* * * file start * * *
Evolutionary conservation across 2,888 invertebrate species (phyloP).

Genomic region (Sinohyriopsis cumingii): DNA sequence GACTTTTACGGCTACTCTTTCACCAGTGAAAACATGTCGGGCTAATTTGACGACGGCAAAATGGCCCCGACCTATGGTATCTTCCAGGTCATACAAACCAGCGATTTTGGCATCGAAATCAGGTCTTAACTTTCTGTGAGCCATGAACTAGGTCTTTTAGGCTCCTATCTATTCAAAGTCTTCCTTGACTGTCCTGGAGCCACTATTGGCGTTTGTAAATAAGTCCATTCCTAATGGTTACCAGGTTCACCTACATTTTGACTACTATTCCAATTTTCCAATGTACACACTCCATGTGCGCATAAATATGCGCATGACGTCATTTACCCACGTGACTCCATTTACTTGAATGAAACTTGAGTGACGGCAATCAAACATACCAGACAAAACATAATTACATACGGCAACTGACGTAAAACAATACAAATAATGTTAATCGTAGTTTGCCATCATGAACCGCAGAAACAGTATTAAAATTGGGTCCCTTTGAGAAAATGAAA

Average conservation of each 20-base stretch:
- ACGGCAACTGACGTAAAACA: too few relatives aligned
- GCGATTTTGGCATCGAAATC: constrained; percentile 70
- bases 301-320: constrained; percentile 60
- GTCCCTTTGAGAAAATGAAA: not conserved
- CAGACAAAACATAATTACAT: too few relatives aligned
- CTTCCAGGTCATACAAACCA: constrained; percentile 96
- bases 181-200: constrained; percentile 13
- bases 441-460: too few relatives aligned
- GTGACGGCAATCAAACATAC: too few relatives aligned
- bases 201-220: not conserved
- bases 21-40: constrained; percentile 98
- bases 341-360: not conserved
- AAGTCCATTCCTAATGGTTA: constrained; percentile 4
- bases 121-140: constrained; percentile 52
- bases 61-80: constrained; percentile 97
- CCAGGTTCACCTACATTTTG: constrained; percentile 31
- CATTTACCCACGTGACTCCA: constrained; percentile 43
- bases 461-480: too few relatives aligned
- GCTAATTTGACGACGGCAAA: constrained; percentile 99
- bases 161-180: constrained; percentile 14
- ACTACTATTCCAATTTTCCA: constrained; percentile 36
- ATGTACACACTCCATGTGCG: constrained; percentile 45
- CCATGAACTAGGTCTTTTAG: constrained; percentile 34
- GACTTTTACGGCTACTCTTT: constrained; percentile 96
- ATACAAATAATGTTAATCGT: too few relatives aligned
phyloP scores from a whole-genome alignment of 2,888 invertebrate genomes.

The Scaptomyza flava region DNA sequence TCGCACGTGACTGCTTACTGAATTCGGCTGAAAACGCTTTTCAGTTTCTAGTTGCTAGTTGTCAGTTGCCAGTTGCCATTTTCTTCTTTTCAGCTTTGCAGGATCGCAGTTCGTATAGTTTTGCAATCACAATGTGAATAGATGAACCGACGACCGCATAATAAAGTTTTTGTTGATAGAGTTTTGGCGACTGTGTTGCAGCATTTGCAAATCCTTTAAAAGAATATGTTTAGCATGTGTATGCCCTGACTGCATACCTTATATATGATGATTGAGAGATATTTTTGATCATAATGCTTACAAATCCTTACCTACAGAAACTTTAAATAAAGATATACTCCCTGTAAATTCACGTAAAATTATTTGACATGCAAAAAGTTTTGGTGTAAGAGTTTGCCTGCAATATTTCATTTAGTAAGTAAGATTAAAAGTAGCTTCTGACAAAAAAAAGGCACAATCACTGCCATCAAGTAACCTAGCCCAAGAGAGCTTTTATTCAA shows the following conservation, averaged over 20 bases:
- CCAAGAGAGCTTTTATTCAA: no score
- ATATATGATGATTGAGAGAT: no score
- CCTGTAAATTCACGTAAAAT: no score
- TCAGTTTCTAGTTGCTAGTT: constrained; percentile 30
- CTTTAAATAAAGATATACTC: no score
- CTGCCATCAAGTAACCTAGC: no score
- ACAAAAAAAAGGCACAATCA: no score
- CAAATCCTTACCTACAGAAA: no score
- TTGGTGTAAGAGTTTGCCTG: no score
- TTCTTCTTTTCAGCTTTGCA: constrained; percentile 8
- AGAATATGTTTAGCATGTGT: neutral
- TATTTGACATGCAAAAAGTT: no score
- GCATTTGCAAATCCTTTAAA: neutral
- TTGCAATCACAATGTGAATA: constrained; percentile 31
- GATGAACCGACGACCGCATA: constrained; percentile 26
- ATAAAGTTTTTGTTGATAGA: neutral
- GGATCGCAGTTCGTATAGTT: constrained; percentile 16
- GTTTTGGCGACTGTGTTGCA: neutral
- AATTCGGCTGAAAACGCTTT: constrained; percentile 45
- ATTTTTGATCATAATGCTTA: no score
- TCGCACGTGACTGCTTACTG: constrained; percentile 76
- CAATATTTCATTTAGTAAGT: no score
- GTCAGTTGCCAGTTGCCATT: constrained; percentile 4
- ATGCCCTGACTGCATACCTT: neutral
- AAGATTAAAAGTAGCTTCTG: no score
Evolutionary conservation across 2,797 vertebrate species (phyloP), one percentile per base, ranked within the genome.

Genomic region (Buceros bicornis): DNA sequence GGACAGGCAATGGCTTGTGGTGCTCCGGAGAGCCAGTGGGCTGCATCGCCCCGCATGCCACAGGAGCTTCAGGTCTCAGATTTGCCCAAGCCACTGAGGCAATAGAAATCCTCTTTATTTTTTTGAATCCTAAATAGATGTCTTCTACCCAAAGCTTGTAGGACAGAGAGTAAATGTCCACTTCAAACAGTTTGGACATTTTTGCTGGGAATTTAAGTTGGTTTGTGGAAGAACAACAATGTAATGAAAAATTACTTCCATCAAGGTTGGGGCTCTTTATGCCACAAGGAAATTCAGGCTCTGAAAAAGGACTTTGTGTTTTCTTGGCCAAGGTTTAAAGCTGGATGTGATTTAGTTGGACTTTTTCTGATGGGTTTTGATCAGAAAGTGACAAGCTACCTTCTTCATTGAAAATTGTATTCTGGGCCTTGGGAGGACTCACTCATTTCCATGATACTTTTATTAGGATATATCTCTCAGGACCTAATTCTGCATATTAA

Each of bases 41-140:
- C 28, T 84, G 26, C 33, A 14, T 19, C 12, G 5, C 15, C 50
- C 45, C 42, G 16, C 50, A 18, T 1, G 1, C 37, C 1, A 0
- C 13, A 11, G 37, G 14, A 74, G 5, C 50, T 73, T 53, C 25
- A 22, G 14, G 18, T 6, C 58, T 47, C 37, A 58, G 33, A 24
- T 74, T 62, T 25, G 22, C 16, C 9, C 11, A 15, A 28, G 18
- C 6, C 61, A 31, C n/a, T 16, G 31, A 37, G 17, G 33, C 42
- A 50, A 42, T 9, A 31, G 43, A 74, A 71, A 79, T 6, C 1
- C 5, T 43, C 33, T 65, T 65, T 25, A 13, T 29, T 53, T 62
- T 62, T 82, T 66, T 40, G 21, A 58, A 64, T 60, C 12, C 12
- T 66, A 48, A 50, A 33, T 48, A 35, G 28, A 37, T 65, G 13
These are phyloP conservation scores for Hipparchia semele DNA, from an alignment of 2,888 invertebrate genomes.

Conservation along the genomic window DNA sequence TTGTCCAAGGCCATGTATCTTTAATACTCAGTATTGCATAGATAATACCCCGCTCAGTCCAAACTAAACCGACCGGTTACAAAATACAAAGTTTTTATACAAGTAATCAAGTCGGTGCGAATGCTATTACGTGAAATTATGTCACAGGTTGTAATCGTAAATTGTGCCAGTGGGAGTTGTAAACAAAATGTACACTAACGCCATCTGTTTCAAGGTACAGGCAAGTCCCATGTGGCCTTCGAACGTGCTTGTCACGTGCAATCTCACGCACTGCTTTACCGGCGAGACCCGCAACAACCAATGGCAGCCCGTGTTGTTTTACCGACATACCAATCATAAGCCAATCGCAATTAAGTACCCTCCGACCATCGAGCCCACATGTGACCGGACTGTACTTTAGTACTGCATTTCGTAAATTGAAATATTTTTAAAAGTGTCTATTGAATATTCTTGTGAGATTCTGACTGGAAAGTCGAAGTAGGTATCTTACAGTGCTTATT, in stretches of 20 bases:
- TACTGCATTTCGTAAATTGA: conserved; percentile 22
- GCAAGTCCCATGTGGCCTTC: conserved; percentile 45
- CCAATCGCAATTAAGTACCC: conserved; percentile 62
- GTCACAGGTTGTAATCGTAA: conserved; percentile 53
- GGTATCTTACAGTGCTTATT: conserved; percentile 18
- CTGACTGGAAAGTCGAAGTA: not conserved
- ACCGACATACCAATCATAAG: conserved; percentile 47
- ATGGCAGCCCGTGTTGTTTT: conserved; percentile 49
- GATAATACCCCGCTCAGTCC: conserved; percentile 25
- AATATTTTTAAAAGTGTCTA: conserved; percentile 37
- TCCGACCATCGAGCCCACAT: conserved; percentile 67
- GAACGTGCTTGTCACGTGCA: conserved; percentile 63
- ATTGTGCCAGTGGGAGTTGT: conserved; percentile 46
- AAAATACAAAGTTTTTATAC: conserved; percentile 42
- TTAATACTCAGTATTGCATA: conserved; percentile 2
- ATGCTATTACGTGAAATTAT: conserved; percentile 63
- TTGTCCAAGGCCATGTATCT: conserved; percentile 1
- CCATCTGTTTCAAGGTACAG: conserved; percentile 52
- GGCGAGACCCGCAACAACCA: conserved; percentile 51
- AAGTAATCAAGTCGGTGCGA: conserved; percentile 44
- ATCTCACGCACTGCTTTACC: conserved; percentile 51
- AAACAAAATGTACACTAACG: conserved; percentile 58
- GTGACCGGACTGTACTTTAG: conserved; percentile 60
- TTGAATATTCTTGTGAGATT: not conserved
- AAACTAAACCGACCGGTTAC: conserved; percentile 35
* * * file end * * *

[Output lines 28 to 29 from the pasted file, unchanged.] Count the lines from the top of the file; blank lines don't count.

- ATACAAATAATGTTAATCGT: too few relatives aligned
phyloP scores from a whole-genome alignment of 2,888 invertebrate genomes.